June 8, 2011 10:49 pm
New online media storage systems such as Apple’s iCloud might help combat the rampant piracy and counterfeiting that have eroded earnings for music, film and television groups, the US intellectual property enforcement co-ordinator said on Wednesday.
“Music locker services are being done to respond to legitimate consumer preferences, not being built to combat piracy,” said Victoria Espinel, the Obama administration’s copyright tsar. “But it’s certainly possible that they can be constructed in a way that will reduce piracy because they offer consumers capacity and flexibility that make them compelling alternatives.”
Apple introduced its iCloud storage system on Monday. It follows similar efforts from Amazon, Google and a coalition of TV networks to create a new breed of cloud services that allow consumers to use the web to access media that they own but do not store on local devices.
But Ms Espinel warned that the services must be especially secure at a time when companies and governments were increasingly under attack from hackers.
“In order to have legal alternatives that are compelling they need to be safe and secure.
“It’s enormously important that consumers and the public have confidence in the internet, have confidence that they will retain their information.”
Sony’s Qriocity entertainment service has been among the products hit by a wave of hacking attacks that have disrupted the Japanese electronics and media group in recent months. Sony was forced to take down several of its services and websites after the attacks, which resulted in the loss of more 100m consumer records.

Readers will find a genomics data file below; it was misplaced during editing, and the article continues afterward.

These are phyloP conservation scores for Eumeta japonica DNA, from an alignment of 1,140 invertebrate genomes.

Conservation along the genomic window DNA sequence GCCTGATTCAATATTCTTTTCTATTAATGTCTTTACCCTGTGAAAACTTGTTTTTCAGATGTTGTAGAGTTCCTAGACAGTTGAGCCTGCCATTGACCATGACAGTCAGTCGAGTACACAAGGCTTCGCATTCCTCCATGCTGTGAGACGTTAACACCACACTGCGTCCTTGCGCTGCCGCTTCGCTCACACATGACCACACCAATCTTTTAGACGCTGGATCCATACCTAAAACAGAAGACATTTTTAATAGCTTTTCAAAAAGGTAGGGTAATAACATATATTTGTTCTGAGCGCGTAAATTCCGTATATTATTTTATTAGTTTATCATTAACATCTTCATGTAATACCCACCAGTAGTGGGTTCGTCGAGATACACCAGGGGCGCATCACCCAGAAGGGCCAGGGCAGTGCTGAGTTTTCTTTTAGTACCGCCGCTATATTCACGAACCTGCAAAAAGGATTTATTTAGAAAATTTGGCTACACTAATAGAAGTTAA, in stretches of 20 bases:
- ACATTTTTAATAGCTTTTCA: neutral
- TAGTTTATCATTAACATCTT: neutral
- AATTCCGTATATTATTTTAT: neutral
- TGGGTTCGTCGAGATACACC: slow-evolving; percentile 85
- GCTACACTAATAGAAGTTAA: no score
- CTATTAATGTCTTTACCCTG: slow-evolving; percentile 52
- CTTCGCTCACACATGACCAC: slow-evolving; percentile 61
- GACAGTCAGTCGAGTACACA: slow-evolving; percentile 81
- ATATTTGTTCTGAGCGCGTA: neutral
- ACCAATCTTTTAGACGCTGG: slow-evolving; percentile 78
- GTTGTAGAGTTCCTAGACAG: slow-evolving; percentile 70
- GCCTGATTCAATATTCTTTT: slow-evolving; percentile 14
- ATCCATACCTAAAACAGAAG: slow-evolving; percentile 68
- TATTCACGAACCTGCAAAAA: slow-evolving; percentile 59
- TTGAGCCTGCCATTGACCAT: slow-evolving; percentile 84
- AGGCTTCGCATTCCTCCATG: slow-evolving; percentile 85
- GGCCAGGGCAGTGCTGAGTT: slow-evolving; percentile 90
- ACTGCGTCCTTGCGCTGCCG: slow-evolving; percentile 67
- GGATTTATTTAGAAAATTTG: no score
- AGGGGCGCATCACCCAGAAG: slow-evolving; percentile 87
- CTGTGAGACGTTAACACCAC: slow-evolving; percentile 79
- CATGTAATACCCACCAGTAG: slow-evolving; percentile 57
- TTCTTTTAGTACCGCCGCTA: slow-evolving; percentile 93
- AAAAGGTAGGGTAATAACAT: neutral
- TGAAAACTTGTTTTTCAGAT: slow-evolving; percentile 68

Ms Espinel told the World Copyright Summit in Brussels such services could be more effective than government regulation. “The US government doesn’t need to pick winners and losers and the last thing we should think about doing is messing up the internet with inappropriate regulation,” she said.
If it was “possible to construct it so that it cannot be compromised, it may have the effect of reducing piracy by giving value to consumers – the ability to own forever and access almost anywhere – that cannot be obtained with illegal copies”, she said.
Extending cloud-based services into emerging markets will be a challenge, however. Piracy makes up 81 per cent of the film market and 58 per cent of the music market in Russia, for example, according to the independent international Social Science Research Council.
“What we do in the US serves as a good example for other governments,” Ms Espinel said. “If the US and other governments are sending a clear signal that piracy and counterfeiting is not acceptable, that will carry.”
She added that the Obama administration shared the goals of a coalition of industry executives and politicians, which had proposed legislation to combat “rogue websites” that facilitate online piracy, especially in emerging markets. “Foreign based websites are a particular concern to us,” she said.
While the administration did not yet have an official position on the Protect IP act, Ms Espinel said it was important to dissuade sites from facilitating piracy by working with advertising networks, payment providers and internet service providers to starve them of advertising dollars and traffic.
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